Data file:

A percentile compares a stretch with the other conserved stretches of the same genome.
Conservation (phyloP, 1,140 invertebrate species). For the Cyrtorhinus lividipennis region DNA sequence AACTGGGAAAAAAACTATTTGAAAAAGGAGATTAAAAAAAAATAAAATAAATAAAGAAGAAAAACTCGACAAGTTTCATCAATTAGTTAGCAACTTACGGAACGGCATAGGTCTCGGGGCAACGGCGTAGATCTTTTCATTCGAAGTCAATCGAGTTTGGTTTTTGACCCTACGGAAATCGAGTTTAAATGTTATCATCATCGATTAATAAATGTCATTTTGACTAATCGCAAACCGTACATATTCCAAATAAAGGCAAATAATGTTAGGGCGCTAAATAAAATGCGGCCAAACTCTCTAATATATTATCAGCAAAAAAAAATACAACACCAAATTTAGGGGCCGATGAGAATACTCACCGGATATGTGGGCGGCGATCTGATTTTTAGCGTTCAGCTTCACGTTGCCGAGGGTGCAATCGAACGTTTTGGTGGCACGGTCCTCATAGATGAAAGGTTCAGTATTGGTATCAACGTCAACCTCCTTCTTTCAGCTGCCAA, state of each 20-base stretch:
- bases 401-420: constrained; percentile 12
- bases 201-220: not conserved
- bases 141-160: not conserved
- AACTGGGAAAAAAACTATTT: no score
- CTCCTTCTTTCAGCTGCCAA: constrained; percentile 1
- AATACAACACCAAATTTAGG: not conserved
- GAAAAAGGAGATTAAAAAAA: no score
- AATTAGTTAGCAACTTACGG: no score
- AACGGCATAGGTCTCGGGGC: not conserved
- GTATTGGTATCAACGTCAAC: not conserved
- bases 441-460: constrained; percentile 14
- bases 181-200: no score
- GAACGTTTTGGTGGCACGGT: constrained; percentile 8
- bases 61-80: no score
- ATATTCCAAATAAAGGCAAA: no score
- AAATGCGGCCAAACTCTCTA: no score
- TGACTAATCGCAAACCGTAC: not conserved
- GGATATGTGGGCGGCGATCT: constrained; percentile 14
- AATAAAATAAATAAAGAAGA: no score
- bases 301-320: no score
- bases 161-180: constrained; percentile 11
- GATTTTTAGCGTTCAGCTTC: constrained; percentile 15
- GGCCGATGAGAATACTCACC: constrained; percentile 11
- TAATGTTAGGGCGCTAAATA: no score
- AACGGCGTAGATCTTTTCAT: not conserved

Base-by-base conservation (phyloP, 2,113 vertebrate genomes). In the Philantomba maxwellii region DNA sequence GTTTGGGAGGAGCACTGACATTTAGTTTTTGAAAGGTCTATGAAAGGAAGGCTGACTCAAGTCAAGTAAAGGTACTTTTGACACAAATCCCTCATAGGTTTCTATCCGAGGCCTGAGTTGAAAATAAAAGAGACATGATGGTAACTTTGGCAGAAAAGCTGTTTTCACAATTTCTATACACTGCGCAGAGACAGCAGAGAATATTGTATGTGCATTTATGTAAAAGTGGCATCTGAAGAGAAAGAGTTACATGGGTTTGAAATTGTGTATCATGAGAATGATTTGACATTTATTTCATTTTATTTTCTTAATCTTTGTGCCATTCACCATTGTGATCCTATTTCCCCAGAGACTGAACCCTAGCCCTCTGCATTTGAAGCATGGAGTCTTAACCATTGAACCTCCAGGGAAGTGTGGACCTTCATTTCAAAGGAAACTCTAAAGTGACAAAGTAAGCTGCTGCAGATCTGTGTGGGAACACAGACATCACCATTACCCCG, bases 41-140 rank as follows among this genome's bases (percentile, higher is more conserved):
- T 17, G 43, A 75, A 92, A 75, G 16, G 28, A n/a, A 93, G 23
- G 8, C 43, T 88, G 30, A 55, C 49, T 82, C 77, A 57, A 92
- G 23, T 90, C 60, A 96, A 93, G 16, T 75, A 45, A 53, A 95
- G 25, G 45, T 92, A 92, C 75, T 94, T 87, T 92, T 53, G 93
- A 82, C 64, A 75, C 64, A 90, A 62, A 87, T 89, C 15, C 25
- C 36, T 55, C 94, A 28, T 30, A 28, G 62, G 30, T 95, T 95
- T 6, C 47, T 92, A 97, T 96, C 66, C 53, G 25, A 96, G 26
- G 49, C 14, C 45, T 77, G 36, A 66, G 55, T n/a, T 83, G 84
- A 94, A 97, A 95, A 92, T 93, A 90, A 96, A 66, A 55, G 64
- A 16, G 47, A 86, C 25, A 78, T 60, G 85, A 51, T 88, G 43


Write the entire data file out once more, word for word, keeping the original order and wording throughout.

A percentile compares a stretch with the other conserved stretches of the same genome.
Conservation (phyloP, 1,140 invertebrate species). For the Cyrtorhinus lividipennis region DNA sequence AACTGGGAAAAAAACTATTTGAAAAAGGAGATTAAAAAAAAATAAAATAAATAAAGAAGAAAAACTCGACAAGTTTCATCAATTAGTTAGCAACTTACGGAACGGCATAGGTCTCGGGGCAACGGCGTAGATCTTTTCATTCGAAGTCAATCGAGTTTGGTTTTTGACCCTACGGAAATCGAGTTTAAATGTTATCATCATCGATTAATAAATGTCATTTTGACTAATCGCAAACCGTACATATTCCAAATAAAGGCAAATAATGTTAGGGCGCTAAATAAAATGCGGCCAAACTCTCTAATATATTATCAGCAAAAAAAAATACAACACCAAATTTAGGGGCCGATGAGAATACTCACCGGATATGTGGGCGGCGATCTGATTTTTAGCGTTCAGCTTCACGTTGCCGAGGGTGCAATCGAACGTTTTGGTGGCACGGTCCTCATAGATGAAAGGTTCAGTATTGGTATCAACGTCAACCTCCTTCTTTCAGCTGCCAA, state of each 20-base stretch:
- bases 401-420: constrained; percentile 12
- bases 201-220: not conserved
- bases 141-160: not conserved
- AACTGGGAAAAAAACTATTT: no score
- CTCCTTCTTTCAGCTGCCAA: constrained; percentile 1
- AATACAACACCAAATTTAGG: not conserved
- GAAAAAGGAGATTAAAAAAA: no score
- AATTAGTTAGCAACTTACGG: no score
- AACGGCATAGGTCTCGGGGC: not conserved
- GTATTGGTATCAACGTCAAC: not conserved
- bases 441-460: constrained; percentile 14
- bases 181-200: no score
- GAACGTTTTGGTGGCACGGT: constrained; percentile 8
- bases 61-80: no score
- ATATTCCAAATAAAGGCAAA: no score
- AAATGCGGCCAAACTCTCTA: no score
- TGACTAATCGCAAACCGTAC: not conserved
- GGATATGTGGGCGGCGATCT: constrained; percentile 14
- AATAAAATAAATAAAGAAGA: no score
- bases 301-320: no score
- bases 161-180: constrained; percentile 11
- GATTTTTAGCGTTCAGCTTC: constrained; percentile 15
- GGCCGATGAGAATACTCACC: constrained; percentile 11
- TAATGTTAGGGCGCTAAATA: no score
- AACGGCGTAGATCTTTTCAT: not conserved

Base-by-base conservation (phyloP, 2,113 vertebrate genomes). In the Philantomba maxwellii region DNA sequence GTTTGGGAGGAGCACTGACATTTAGTTTTTGAAAGGTCTATGAAAGGAAGGCTGACTCAAGTCAAGTAAAGGTACTTTTGACACAAATCCCTCATAGGTTTCTATCCGAGGCCTGAGTTGAAAATAAAAGAGACATGATGGTAACTTTGGCAGAAAAGCTGTTTTCACAATTTCTATACACTGCGCAGAGACAGCAGAGAATATTGTATGTGCATTTATGTAAAAGTGGCATCTGAAGAGAAAGAGTTACATGGGTTTGAAATTGTGTATCATGAGAATGATTTGACATTTATTTCATTTTATTTTCTTAATCTTTGTGCCATTCACCATTGTGATCCTATTTCCCCAGAGACTGAACCCTAGCCCTCTGCATTTGAAGCATGGAGTCTTAACCATTGAACCTCCAGGGAAGTGTGGACCTTCATTTCAAAGGAAACTCTAAAGTGACAAAGTAAGCTGCTGCAGATCTGTGTGGGAACACAGACATCACCATTACCCCG, bases 41-140 rank as follows among this genome's bases (percentile, higher is more conserved):
- T 17, G 43, A 75, A 92, A 75, G 16, G 28, A n/a, A 93, G 23
- G 8, C 43, T 88, G 30, A 55, C 49, T 82, C 77, A 57, A 92
- G 23, T 90, C 60, A 96, A 93, G 16, T 75, A 45, A 53, A 95
- G 25, G 45, T 92, A 92, C 75, T 94, T 87, T 92, T 53, G 93
- A 82, C 64, A 75, C 64, A 90, A 62, A 87, T 89, C 15, C 25
- C 36, T 55, C 94, A 28, T 30, A 28, G 62, G 30, T 95, T 95
- T 6, C 47, T 92, A 97, T 96, C 66, C 53, G 25, A 96, G 26
- G 49, C 14, C 45, T 77, G 36, A 66, G 55, T n/a, T 83, G 84
- A 94, A 97, A 95, A 92, T 93, A 90, A 96, A 66, A 55, G 64
- A 16, G 47, A 86, C 25, A 78, T 60, G 85, A 51, T 88, G 43